I first saw this book reviewed on the First Tuesday Book Club on the ABC a few months ago. What made me notice it was that every person on the discussion panel had really loved it. Anyone who has watched the show knows that that is a bit unusual.
It's taken me a while to get hold of a copy to read. Our local library didn't have a copy at the time it was on the TV show, but said it was on order. And there were lots of reserves placed on it for when it arrived. The library didn't have any of his other books that I could read while I was waiting.
It's a book that's distinctive in the "ordinariness" of the plot, nothing too dramatic, just the story of two couples who become friends during the Depression years when the two husbands are working together in the English department at the University of Wisconsin and how their friendship develops over many years. The narrator, Larry, is the husband in one of the couples and is writing the book as a reflection on their friendship, as they have gathered together again in their older age because Charity, the wife in the other couple, is about to die from cancer.
Although there's not too much plot to speak of, the rich descriptions of the couples and their friendship, and the observations Stegner makes, reflecting on both self and the nature of relationships, are beautifully written. This is what made the book so enjoyable for me, the First Tuesday Book clubbers described it as a book about "living a worthy life" and also about "dying a good death" which really summed it up quite well. Of course, as Christians, we know that living a worthy life is about much much more than just "the passion we all (have) to improve ourselves, live up to our potential, leave a mark on the world....about how we could contribute." (p.11). But I think this quote is a great description of the way we think about life in the world.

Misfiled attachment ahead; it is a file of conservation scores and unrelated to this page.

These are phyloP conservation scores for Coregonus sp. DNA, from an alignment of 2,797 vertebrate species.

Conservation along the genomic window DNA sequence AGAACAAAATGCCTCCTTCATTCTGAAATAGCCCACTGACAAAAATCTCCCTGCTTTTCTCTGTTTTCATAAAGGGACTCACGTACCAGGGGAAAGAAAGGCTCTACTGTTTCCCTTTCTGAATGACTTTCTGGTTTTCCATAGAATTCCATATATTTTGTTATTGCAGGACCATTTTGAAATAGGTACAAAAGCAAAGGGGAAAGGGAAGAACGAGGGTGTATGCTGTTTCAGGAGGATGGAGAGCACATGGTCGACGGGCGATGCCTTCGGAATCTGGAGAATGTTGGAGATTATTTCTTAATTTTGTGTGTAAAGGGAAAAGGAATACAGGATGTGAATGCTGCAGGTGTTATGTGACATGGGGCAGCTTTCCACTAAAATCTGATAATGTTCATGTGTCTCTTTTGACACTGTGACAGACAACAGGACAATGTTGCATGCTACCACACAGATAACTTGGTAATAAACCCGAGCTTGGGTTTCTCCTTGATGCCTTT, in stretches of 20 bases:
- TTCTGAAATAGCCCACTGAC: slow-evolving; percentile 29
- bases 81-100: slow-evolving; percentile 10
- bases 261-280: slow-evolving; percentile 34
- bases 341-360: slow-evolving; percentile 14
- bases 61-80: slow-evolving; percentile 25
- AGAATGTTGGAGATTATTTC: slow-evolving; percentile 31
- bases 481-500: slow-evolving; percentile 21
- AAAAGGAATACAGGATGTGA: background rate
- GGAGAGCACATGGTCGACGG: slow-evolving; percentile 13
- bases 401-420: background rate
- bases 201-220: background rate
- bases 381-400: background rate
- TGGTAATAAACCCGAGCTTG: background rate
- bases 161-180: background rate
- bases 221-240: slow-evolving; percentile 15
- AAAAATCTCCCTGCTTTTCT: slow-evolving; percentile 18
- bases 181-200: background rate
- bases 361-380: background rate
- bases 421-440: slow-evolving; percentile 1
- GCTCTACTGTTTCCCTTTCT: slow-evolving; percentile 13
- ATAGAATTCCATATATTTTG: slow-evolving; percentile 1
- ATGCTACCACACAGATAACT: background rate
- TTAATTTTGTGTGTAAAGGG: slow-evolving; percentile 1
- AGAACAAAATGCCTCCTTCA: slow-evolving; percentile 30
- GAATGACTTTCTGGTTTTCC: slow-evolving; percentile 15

Another fantastic description that stood out to me was this one (p.191):
"You can plan all you want to. You can lie in your morning bed and fill whole notebooks with schemes and intentions. But within a single afternoon, within hours or minutes, everything you plan and everything you have fought to make yourself can be undone as a slug is undone when salt is poured on him. And right up to the moment when you find yourself dissolving into foam you can still believe you are doing fine."
That one reminded me of that verse in Mark's Gospel where it talks about no one knowing the day or the hour except for the Father. And again, it was such a vivid picture of how the world works.
If you're a person who loves lots of action, adventure and escapism in your fiction reading, this probably isn't the book for you. But if you love good character development and how people relate to one another in a long term marriage and in friendships, then it's a beautiful book to read. One review I read of it on Goodreads described it as "the anti-Gatsby." I liked that. No affairs or adulterous relationships, no excessive consumption and wastage, no violence, but just a description of ordinary lives impacted upon by joy, sorrow, laughter, disappointment, illness and the myriad of other experiences that we encounter over the course of many years.
Definitely worth a read. I am in the middle of reading it for a second time before I have to take it back to the library on Monday for the next person in the reservation queue. And then I think I'd like to read it again in a few years time.